New report: Progress made In reducing air pollution
On April 17, The Association of Air Pollution Control Agencies (AAPCA) released a new report, The Greatest Story Seldom Told: Profiles and Success Stories in Air Pollution Control [PDF]. Through the Clean Air Act’s framework of cooperative federalism, state and local air quality agencies have made tremendous progress in virtually every measure of air pollution control, according to an AAPCA press release.
The AAPCA is a consensus-driven organization focused on assisting state and local air quality agencies and personnel with implementation and technical issues associated with the federal Clean Air Act. AAPCA members work collaboratively on behalf of states and the communities they protect to act as a conduit for and provide feedback to federal regulators on air quality rules that have significant impacts across the entire nation. AAPCA represents more than 40 state and local air agencies, and senior officials from 20 state environmental agencies currently sit on AAPCA’s Board of Directors. AAPCA is housed in Lexington, Kentucky as an affiliated association of the Council of State Governments (CSG).
Released ahead of Earth Day (April 22) and Air Quality Awareness Week (May 1-5), this publication catalogues these trends through publicly available data from the U.S. Environmental Protection Agency and other agencies. It includes key metrics from concentrations of criteria pollutants like ground-level ozone and air releases of toxic chemicals to compliance/enforcement activity and operating permit renewals.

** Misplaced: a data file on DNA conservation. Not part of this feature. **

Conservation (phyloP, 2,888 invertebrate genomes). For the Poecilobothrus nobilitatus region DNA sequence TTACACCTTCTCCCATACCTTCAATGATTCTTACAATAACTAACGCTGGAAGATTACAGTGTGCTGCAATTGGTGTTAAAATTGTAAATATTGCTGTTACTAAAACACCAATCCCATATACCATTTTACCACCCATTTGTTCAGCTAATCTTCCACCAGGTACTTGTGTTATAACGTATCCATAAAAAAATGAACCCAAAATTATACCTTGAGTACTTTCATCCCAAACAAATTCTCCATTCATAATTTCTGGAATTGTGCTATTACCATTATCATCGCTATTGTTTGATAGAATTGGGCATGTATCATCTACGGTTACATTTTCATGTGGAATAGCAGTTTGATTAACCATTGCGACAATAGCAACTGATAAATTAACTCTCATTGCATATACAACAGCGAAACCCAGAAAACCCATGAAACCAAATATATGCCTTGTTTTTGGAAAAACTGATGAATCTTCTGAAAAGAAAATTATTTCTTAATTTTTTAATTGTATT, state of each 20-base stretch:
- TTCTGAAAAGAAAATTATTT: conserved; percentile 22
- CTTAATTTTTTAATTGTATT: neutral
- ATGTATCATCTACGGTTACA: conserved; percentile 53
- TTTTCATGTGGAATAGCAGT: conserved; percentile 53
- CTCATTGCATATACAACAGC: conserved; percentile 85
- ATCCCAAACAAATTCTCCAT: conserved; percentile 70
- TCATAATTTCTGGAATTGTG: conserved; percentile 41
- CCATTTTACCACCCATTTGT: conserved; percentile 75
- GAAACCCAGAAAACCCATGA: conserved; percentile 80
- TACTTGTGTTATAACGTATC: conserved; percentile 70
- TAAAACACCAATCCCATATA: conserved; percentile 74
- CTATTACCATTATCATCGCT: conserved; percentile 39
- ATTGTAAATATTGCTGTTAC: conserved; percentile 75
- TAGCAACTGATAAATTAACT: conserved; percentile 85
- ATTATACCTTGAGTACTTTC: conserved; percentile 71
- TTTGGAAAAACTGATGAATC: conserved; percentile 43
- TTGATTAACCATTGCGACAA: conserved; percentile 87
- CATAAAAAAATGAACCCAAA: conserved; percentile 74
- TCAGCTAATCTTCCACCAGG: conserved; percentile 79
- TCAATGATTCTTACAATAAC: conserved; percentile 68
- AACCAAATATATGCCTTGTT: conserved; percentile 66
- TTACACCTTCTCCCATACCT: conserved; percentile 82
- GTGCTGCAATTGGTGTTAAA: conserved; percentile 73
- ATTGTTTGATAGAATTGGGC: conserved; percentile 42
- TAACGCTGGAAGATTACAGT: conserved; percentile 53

Where data sets allow state-to-state comparisons, the report highlights critical areas where the 20 states that serve on the AAPCA Board of Directors have provided leadership. Those states are: Alabama, Arizona, Arkansas, Florida, Georgia, Indiana, Kentucky, Louisiana, Maine, Mississippi, Nevada, North Carolina, North Dakota, Ohio, South Carolina, Tennessee, Texas, Virginia, West Virginia, and Wyoming.
“Air quality has improved dramatically, and ambient air monitoring data continues to reveal the downward trend of air pollutants. It is, perhaps, the greatest story seldom told, and one that is certainly worth telling,” said AAPCA President Sean Alteri, Director of the Kentucky Division for Air Quality. “This report demonstrates that this progress has been driven by the hard-working state and local agency members of our Association, and we look forward to working with our federal partners to continue this pattern.”
According to Vice President Stuart Spencer of the Arkansas Department of Environmental Quality: “AAPCA members, who have primary responsibility for air quality in parts of the country growing in population and economic activity, have demonstrated leadership across all key metrics of air quality success. The Greatest Story Seldom Told helps illustrate that, even under increasingly stringent national standards, these agencies are succeeding and innovating.”